Nowadays people are more interested than before in different aspects of the environment. One of these aspects is wildlife, of which Spaniards are very proud because Spain has the widest variety of wild animals in Europe. This large amount of different species is a natural treasure that deserves to be studied and protected.
Every year, several thousand wild animals are taken to the more than 60 wildlife rescue centres in Spain. These are both public and private institutions staffed by teams of environmental specialists such as veterinarians and biologists. Many different animal species pass through these centres: mammals, such as the common hedgehog, or emblematic and rare ones such as the Iberian lynx or reptiles such as turtles, lizards or snakes. The biggest group is probably formed by birds and contains the largest number of patients. Whatever the species, the aim of these centres is to allow animals to recover from their injuries and then release them back into the wild.
In most cases a large number of these injured animals is found by people who do not know what to do. The most important piece of advice we can give you is to take the animals to one of these rescue centres as soon as possible. If you do not know where the nearest centre is, you can take the animal to or ask for information from the agents of the Servicio de Protección de la Naturaleza (Wildlife Protection Service) of the Guardia Civil (better known as Seprona) or to the nearest local police station.
To have a high chance of successful recovery the animal should receive proper care from the very beginning. Keep in mind that it is a wild animal and that it needs to achieve the same physical condition as before it was injured if it is to be released back into nature.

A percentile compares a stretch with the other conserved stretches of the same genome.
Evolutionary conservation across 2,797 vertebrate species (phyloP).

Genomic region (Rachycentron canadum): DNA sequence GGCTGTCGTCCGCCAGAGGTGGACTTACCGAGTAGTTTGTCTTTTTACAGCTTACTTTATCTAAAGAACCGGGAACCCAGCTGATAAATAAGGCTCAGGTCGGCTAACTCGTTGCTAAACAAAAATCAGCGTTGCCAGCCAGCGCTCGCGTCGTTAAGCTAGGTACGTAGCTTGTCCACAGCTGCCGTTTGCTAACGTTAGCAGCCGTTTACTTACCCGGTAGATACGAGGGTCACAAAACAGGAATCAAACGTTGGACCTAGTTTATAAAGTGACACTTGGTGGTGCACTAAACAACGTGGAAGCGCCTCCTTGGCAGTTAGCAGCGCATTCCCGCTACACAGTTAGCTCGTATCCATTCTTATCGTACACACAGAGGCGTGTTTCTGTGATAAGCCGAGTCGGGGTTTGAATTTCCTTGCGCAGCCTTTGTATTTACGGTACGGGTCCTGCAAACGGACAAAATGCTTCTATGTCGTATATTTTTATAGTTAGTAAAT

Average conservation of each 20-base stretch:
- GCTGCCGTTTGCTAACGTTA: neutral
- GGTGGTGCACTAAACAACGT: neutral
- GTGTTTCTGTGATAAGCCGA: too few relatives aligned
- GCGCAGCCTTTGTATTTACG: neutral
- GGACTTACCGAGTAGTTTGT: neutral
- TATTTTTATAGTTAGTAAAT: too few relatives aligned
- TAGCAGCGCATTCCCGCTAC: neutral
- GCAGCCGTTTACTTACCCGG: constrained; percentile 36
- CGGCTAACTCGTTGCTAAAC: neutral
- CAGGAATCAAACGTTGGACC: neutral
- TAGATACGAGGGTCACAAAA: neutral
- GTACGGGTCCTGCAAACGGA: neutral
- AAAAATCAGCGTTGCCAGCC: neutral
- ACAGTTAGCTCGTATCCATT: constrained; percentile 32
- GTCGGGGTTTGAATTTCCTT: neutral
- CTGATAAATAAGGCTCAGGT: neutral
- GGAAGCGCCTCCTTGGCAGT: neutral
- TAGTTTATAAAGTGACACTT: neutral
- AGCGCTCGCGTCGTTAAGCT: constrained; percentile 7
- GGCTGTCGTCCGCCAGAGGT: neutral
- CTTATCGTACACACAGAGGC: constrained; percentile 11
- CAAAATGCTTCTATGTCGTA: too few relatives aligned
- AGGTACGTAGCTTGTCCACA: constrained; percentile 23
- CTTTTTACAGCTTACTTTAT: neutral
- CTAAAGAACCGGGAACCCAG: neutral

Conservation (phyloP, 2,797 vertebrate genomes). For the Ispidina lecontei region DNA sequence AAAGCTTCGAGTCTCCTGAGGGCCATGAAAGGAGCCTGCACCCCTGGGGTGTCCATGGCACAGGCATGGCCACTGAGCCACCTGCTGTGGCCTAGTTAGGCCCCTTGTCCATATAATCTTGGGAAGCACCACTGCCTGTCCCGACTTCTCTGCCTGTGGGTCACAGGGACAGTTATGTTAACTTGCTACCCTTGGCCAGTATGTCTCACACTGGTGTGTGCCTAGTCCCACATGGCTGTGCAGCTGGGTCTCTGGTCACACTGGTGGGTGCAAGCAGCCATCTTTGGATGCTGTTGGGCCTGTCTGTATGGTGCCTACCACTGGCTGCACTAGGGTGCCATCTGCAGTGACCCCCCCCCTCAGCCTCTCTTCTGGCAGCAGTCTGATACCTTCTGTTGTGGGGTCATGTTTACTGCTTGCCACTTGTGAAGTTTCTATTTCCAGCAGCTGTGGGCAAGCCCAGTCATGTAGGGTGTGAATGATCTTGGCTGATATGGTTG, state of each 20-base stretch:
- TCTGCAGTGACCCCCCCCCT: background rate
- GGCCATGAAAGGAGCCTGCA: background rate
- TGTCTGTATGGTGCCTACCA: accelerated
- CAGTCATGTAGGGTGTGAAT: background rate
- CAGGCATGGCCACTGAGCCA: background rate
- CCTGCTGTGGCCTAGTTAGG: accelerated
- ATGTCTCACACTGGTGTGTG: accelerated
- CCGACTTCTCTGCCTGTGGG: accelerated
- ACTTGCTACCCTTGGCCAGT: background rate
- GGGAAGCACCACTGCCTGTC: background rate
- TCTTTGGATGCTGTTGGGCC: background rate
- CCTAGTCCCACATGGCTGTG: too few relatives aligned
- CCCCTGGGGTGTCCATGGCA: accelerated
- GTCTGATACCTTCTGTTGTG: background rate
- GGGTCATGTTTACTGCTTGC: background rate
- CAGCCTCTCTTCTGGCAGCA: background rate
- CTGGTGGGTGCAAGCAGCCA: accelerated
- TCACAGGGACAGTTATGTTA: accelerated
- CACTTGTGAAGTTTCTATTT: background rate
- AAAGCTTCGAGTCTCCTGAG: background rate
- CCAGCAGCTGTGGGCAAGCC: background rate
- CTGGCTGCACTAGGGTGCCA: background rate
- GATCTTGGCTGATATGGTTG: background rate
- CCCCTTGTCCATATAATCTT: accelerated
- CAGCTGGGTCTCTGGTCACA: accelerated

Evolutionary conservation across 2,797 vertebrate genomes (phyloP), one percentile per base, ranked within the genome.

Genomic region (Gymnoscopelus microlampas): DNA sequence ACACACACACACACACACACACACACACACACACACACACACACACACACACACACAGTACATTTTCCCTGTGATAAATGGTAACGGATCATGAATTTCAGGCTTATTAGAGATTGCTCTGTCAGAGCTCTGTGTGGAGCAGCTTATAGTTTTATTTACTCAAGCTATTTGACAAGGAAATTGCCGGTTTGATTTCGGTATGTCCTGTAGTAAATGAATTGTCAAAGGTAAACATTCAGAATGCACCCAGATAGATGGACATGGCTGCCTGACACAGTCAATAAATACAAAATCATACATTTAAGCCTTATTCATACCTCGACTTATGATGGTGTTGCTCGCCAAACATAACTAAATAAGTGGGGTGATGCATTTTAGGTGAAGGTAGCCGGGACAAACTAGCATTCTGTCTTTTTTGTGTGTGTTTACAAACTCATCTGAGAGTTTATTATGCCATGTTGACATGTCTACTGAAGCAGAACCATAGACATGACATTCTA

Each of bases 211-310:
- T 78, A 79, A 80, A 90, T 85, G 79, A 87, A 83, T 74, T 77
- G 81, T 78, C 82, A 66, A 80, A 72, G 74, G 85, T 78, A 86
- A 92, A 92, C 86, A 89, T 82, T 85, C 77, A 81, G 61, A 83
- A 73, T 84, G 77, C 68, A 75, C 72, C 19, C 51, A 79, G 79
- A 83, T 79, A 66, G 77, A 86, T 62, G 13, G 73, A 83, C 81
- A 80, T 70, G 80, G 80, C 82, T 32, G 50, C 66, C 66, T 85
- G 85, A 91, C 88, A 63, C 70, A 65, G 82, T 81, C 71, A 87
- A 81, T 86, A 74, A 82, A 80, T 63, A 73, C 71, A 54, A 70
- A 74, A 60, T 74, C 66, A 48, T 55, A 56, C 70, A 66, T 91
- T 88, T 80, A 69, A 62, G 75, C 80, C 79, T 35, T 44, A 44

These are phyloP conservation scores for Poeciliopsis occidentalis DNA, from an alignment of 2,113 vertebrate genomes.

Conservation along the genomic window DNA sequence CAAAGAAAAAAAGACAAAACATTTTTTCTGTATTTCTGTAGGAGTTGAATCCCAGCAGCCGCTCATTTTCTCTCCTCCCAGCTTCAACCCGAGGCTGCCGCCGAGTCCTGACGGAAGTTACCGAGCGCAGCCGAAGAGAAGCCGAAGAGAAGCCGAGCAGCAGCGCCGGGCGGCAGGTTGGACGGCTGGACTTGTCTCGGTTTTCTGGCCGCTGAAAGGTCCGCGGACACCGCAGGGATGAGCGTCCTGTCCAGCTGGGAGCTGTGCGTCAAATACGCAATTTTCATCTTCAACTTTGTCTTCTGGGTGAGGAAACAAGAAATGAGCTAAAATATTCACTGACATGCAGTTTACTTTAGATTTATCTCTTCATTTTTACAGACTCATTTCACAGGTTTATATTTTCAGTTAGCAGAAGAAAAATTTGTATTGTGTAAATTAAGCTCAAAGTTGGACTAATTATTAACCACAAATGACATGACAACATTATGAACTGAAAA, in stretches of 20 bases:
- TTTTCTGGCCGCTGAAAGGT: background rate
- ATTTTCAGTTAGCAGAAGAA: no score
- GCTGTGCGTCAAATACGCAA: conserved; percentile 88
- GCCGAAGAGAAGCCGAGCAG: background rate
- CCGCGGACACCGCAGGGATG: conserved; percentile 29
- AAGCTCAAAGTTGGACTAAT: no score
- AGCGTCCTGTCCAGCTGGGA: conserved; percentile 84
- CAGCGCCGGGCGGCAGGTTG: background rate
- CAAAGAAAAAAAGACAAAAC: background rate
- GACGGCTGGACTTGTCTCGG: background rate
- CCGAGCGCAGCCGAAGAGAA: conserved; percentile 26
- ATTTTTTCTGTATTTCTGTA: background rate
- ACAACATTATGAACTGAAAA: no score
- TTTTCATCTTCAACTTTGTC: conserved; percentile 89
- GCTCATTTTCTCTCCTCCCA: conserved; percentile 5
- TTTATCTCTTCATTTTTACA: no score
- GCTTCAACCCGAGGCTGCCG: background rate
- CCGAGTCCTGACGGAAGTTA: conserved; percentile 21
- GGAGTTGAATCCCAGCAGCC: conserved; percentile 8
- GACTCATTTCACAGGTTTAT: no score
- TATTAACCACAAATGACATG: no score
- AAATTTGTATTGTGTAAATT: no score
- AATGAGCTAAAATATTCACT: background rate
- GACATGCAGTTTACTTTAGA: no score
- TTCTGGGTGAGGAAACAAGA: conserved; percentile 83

If you cannot take the animal to a rescue centre immediately, you should keep in mind a number of recommendations:
If you find an injured animal in the wild that needs to be rescued, be very careful when you try to capture it. Remember that this is not a tame animal and that, in most cases, it will try to defend itself or will try to get away and might suffer further injury. Gloves and a towel may come in handy.
Mammals such as foxes or genets should be transported inside a carton or wooden box. The dark enclosure will calm them and help reduce stress. Once back at your house, keep the animal in a quiet place at a pleasant temperature. Do not feed it or even less force it to eat. If possible, get in touch with a wildlife rescue centre in case they have any specific recommendations.
Finally, we should mention that nowadays wildlife rescue centres are not just veterinary hospitals specializing in this type of animals. They cover more varied activities, such as breeding endangered species in captivity. And, what is even more important for the future, they educate the public about wild animal species through environmental education. It is not possible to protect natural resources without information about them.
The web page of the Conselleria de Territori i Habitatge (Department of Territory and Habitation of the Regional Government) can provide information on the wildlife rescue centres of the Valencian Community.
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Colegio Oficial de Veterinarios de Alicante
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